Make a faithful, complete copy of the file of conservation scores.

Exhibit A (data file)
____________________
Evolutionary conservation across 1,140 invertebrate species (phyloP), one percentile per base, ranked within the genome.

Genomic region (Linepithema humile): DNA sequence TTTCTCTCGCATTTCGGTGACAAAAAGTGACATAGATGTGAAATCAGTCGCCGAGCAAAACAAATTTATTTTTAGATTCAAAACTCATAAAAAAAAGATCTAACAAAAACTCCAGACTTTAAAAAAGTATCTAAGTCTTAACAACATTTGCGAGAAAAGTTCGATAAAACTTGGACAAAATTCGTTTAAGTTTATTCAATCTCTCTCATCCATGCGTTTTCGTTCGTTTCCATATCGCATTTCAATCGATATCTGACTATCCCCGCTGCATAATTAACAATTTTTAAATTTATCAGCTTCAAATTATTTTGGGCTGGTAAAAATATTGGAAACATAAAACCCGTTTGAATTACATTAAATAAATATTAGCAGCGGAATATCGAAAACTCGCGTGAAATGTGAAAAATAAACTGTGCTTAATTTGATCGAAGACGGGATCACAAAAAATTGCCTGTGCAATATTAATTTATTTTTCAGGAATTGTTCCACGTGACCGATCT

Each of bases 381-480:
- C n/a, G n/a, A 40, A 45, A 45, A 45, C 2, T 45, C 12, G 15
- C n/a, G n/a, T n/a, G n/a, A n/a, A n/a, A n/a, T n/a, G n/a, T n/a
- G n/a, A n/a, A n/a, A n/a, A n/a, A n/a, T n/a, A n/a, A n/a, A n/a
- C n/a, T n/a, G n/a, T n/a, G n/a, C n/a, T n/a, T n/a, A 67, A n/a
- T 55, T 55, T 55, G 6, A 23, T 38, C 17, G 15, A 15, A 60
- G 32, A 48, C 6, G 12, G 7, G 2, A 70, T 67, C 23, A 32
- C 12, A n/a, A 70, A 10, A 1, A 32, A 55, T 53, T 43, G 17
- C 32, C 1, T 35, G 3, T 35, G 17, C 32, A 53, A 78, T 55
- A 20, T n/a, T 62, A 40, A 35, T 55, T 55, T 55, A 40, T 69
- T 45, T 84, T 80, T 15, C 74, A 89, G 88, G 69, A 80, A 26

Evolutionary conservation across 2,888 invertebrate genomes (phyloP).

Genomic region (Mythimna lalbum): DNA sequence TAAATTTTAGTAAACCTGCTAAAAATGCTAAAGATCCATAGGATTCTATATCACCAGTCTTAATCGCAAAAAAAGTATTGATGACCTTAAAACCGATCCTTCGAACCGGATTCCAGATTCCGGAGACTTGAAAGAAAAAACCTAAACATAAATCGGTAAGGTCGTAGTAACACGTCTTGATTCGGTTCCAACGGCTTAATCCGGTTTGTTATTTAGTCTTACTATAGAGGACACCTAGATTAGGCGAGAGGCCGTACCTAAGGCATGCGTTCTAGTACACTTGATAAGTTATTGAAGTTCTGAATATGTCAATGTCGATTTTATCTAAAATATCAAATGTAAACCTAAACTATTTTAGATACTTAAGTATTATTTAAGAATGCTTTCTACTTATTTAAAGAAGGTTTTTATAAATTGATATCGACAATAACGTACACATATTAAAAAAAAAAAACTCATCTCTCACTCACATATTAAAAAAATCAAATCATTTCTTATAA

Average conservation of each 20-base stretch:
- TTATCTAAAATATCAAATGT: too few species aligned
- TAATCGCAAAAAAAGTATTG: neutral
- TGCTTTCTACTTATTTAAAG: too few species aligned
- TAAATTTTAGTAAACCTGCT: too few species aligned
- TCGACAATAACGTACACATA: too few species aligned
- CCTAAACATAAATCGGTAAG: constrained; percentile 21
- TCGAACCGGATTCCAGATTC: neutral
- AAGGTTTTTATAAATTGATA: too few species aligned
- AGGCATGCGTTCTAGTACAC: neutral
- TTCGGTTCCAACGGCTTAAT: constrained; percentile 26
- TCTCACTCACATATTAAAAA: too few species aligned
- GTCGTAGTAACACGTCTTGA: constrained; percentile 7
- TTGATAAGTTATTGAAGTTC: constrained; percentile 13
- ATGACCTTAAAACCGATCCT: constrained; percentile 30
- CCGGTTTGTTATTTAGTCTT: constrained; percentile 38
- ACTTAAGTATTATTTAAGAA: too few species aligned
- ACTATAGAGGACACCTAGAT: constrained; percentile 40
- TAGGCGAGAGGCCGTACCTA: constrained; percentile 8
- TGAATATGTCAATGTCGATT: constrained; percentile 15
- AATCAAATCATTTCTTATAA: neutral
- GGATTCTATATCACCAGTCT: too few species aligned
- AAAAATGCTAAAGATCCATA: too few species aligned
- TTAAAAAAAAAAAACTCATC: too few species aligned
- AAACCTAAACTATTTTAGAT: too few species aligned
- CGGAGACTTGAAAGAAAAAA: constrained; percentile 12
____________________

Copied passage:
Evolutionary conservation across 1,140 invertebrate species (phyloP), one percentile per base, ranked within the genome.

Genomic region (Linepithema humile): DNA sequence TTTCTCTCGCATTTCGGTGACAAAAAGTGACATAGATGTGAAATCAGTCGCCGAGCAAAACAAATTTATTTTTAGATTCAAAACTCATAAAAAAAAGATCTAACAAAAACTCCAGACTTTAAAAAAGTATCTAAGTCTTAACAACATTTGCGAGAAAAGTTCGATAAAACTTGGACAAAATTCGTTTAAGTTTATTCAATCTCTCTCATCCATGCGTTTTCGTTCGTTTCCATATCGCATTTCAATCGATATCTGACTATCCCCGCTGCATAATTAACAATTTTTAAATTTATCAGCTTCAAATTATTTTGGGCTGGTAAAAATATTGGAAACATAAAACCCGTTTGAATTACATTAAATAAATATTAGCAGCGGAATATCGAAAACTCGCGTGAAATGTGAAAAATAAACTGTGCTTAATTTGATCGAAGACGGGATCACAAAAAATTGCCTGTGCAATATTAATTTATTTTTCAGGAATTGTTCCACGTGACCGATCT

Each of bases 381-480:
- C n/a, G n/a, A 40, A 45, A 45, A 45, C 2, T 45, C 12, G 15
- C n/a, G n/a, T n/a, G n/a, A n/a, A n/a, A n/a, T n/a, G n/a, T n/a
- G n/a, A n/a, A n/a, A n/a, A n/a, A n/a, T n/a, A n/a, A n/a, A n/a
- C n/a, T n/a, G n/a, T n/a, G n/a, C n/a, T n/a, T n/a, A 67, A n/a
- T 55, T 55, T 55, G 6, A 23, T 38, C 17, G 15, A 15, A 60
- G 32, A 48, C 6, G 12, G 7, G 2, A 70, T 67, C 23, A 32
- C 12, A n/a, A 70, A 10, A 1, A 32, A 55, T 53, T 43, G 17
- C 32, C 1, T 35, G 3, T 35, G 17, C 32, A 53, A 78, T 55
- A 20, T n/a, T 62, A 40, A 35, T 55, T 55, T 55, A 40, T 69
- T 45, T 84, T 80, T 15, C 74, A 89, G 88, G 69, A 80, A 26

Evolutionary conservation across 2,888 invertebrate genomes (phyloP).

Genomic region (Mythimna lalbum): DNA sequence TAAATTTTAGTAAACCTGCTAAAAATGCTAAAGATCCATAGGATTCTATATCACCAGTCTTAATCGCAAAAAAAGTATTGATGACCTTAAAACCGATCCTTCGAACCGGATTCCAGATTCCGGAGACTTGAAAGAAAAAACCTAAACATAAATCGGTAAGGTCGTAGTAACACGTCTTGATTCGGTTCCAACGGCTTAATCCGGTTTGTTATTTAGTCTTACTATAGAGGACACCTAGATTAGGCGAGAGGCCGTACCTAAGGCATGCGTTCTAGTACACTTGATAAGTTATTGAAGTTCTGAATATGTCAATGTCGATTTTATCTAAAATATCAAATGTAAACCTAAACTATTTTAGATACTTAAGTATTATTTAAGAATGCTTTCTACTTATTTAAAGAAGGTTTTTATAAATTGATATCGACAATAACGTACACATATTAAAAAAAAAAAACTCATCTCTCACTCACATATTAAAAAAATCAAATCATTTCTTATAA

Average conservation of each 20-base stretch:
- TTATCTAAAATATCAAATGT: too few species aligned
- TAATCGCAAAAAAAGTATTG: neutral
- TGCTTTCTACTTATTTAAAG: too few species aligned
- TAAATTTTAGTAAACCTGCT: too few species aligned
- TCGACAATAACGTACACATA: too few species aligned
- CCTAAACATAAATCGGTAAG: constrained; percentile 21
- TCGAACCGGATTCCAGATTC: neutral
- AAGGTTTTTATAAATTGATA: too few species aligned
- AGGCATGCGTTCTAGTACAC: neutral
- TTCGGTTCCAACGGCTTAAT: constrained; percentile 26
- TCTCACTCACATATTAAAAA: too few species aligned
- GTCGTAGTAACACGTCTTGA: constrained; percentile 7
- TTGATAAGTTATTGAAGTTC: constrained; percentile 13
- ATGACCTTAAAACCGATCCT: constrained; percentile 30
- CCGGTTTGTTATTTAGTCTT: constrained; percentile 38
- ACTTAAGTATTATTTAAGAA: too few species aligned
- ACTATAGAGGACACCTAGAT: constrained; percentile 40
- TAGGCGAGAGGCCGTACCTA: constrained; percentile 8
- TGAATATGTCAATGTCGATT: constrained; percentile 15
- AATCAAATCATTTCTTATAA: neutral
- GGATTCTATATCACCAGTCT: too few species aligned
- AAAAATGCTAAAGATCCATA: too few species aligned
- TTAAAAAAAAAAAACTCATC: too few species aligned
- AAACCTAAACTATTTTAGAT: too few species aligned
- CGGAGACTTGAAAGAAAAAA: constrained; percentile 12